Remember Second Life? It’s (not) living proof of how short lived Internet fads can be, especially for adults! Is the same fate awaiting Twitter? Just look at some of the ridiculous facts and stats: alerting thousands of people from the floods in the UK and fires sweeping across CA, soothed stressed families and fellow travelers from a holed (up) Southwest plane, allowed us to shop where Ashton K was at and enabled the “public” challenge to a theocracy. Add to that the 44 Million people who visited its web site in June, that it’s the online choice of the Fortune 100 and is currently valued at $1 Billion is not impressive: At a recent Twitter conference the entire audience indefatigably believed that it’s value would be far greater than Facebook ($6.5Billion) within 5 years!
Why all the frenzy given that Twitter’s current revenue is a poultry $4.4M with revenue projections of only $140M by 2010. Why? Because real-time web is bringing a revolution to the web as we know it and Twitter is a key player that represents a whole new world for users, entrepreneurs and investors. Real-time web is exploding because high speed Internet, smart phones and technologies that enable the instant transmission of data and messages are soon to be effortless and everywhere: Currently there are 800M PC’s on the planet, but there are 3.5Billion cell phone users equipped to use real-time web. Tweet that.
Is Twitter a fait accompli? The court of investor opinion is still out on how much value gets delivered beyond Twitter itself. Can Twitter make serious dough? The same question is relevant to all in the space. With Twitter, what people are tweeting and sharing can be a powerful indicator of their personal interests and purchasing intentions. Therefore, these tweets house a rich new body of data that is currently outside the reach of the search engines. As Kimbal Musk, the CEO of OneRiot, a real-time search service said, “Traditional search is like going to a library. Real-time is the right search, right now.”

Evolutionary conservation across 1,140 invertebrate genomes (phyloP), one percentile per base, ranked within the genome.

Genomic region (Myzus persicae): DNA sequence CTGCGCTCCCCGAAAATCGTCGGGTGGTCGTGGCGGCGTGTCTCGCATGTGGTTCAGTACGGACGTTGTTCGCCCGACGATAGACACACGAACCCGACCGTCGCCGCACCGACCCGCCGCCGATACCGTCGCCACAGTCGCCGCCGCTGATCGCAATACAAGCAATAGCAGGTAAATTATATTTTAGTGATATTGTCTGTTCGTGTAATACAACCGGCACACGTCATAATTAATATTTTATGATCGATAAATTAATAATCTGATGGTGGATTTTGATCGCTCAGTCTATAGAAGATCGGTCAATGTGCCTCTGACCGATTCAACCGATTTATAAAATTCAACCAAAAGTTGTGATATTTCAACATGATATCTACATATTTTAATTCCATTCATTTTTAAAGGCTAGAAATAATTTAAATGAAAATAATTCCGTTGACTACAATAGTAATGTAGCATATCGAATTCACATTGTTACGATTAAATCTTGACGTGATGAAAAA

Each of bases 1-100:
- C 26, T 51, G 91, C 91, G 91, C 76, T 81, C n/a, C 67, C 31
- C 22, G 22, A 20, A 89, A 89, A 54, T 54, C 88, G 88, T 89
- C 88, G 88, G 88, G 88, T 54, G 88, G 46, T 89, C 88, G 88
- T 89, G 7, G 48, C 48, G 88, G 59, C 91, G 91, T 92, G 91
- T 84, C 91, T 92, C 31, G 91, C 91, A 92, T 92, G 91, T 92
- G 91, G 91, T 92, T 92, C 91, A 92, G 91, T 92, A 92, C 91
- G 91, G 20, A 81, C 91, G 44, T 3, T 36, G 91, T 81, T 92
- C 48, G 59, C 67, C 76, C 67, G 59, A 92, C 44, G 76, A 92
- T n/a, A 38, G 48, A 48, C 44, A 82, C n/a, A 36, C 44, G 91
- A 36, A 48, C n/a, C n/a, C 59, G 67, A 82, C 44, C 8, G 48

“Traditional” search. That says it all, but Twitter has a real-time revenue challenge.
On the one hand they need to keep ramping up their users to provide value for existing members, but if they push too fast to generate revenue it scares users away and if they leave it to late the business could die. Twitter does not wish to charge users fees, but in addition to e-commerce revenues e.g. digital games, could they charge rent to those 3rd parties keen to be on the platform:
On the subject of free, the tweeting optimist said, “The glass is half full.” The Second Life pessimist said, “The glass is half empty” and the post MySpace rationalist said, “The glass is twice as big as it needs to be.”
Ultimately it’s all about abundance versus scarcity. The new economy is about abundance whereas the old economy is about scarcity. Bundle these together and we could have some very interesting business models going forward.